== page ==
Book review: “How to Behave in a Crowd” by Camille Bordas

photo courtesy of shortstorymagictricks.com ||  Camille Bordas’s newest novel, “How to Behave in a Crowd,” receives the rave review of Cas Sweeney ’19. 

photo courtesy of shortstorymagictricks.com || Camille Bordas’s newest novel, “How to Behave in a Crowd,” receives the rave review of Cas Sweeney ’19. 

CAS SWEENEY‘19
ASSOCIATE EDITOR

Camille Bordas debuted her first English novel in August 2017. The author, already well-known for her French novels, “Les Treize Desserts” and “Partie Commune,” nevertheless made big waves with her newest book, “How to Behave in a Crowd.”

The novel focuses on the coming-of-age story of the protagonist, Isidore Mazal, the youngest of his six siblings, and his interactions with his family and the larger world as he grows up in a small town in France.

A large portion of the story takes place after the untimely and shocking death of Mazal’s father. Mazal, the most observant and empathetic of his family, is at the same time going through his own adolescent transformation and takes on the role of the emotional care-giver of his family. Unlike his siblings, all of whom are anti-social, academic geniuses, Mazal begins to find his place in the world as someone who notices, remembers and cares for the people around him, making him a more compelling narrator than any of his siblings could have been.

All of Mazal’s older siblings are initially off-putting, both within the novel and to the reader. They know they are smarter and “better” than those around them, and they don’t care to hide it. All of them care more about academics and knowledge than relationships, and the only joy they get out of interacting with people outside their family is from mocking the outsider afterwards.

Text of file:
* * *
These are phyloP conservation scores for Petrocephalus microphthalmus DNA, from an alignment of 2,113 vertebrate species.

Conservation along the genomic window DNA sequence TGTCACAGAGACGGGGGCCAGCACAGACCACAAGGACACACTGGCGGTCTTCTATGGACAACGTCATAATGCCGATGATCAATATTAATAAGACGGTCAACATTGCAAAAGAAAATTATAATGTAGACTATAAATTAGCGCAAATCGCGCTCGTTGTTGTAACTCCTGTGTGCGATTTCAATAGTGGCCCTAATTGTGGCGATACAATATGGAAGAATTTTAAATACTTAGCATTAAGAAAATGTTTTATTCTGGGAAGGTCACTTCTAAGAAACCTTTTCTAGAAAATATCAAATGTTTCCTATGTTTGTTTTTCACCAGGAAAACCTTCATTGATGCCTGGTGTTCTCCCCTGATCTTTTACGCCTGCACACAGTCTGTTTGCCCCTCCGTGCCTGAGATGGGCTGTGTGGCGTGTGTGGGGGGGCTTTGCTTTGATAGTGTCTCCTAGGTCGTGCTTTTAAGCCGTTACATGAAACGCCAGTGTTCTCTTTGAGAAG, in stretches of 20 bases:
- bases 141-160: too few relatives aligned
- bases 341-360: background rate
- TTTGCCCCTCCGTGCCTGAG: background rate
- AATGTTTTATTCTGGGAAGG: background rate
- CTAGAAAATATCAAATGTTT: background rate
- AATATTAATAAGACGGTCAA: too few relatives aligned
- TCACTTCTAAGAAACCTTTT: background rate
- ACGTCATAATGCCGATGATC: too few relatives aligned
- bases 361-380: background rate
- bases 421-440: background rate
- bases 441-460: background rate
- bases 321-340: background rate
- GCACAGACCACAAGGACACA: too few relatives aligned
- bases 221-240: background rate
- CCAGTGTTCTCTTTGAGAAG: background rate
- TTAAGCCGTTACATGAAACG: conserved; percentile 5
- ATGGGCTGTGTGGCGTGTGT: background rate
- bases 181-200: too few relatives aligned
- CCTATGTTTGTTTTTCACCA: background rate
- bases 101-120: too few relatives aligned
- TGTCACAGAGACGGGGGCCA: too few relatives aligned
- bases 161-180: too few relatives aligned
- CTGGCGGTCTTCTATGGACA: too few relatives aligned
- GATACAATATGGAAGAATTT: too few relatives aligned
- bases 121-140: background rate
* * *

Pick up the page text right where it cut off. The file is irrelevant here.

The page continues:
As the novel progresses, however, the depth of personality of the Mazal family is slowly revealed, and by the end, I challenge you not to find some aspect in each character than you also see in yourself. This is surprising, because one thing Bordas does not believe is that a reader must relate to the characters about which they read.

In an interview with Electric Literature, Bordas said, “I don’t get the need to identify with a character to be involved in a book or in a movie. As a reader, I need to care for, or hate, or be entertained by a character … but identification…I’m not even sure I know what that means, or why I would want that.”

When it comes to “How to Behave in a Crowd,” I guarantee you will find yourself caring for, hating and being entertained by every character Mazal meets, from the 111 year old neighbor who’s outlived everyone she knows, to the suicidal and depressed best friend Mazal makes, to Mazal’s German teacher, who loves the language but never wanted to teach, and even “the father,” who is so distant from his children that they always refer to him as “the” and never “our,” but who is still deeply felt when he is gone.

“How to Behave in a Crowd” is better categorized as a character study than a plot-driven novel, and yet the forward momentum keeps up the entire time, making it extremely difficult to put down before you’ve seen Mazal’s journey all the way through.

Even after it’s over, the characters linger in one’s mind, as Bordas has succeeded in making a cast so human and believable, it’s hard not to think that the Mazals and their neighbors exist out there somewhere, continuing along the journey that Bordas has started.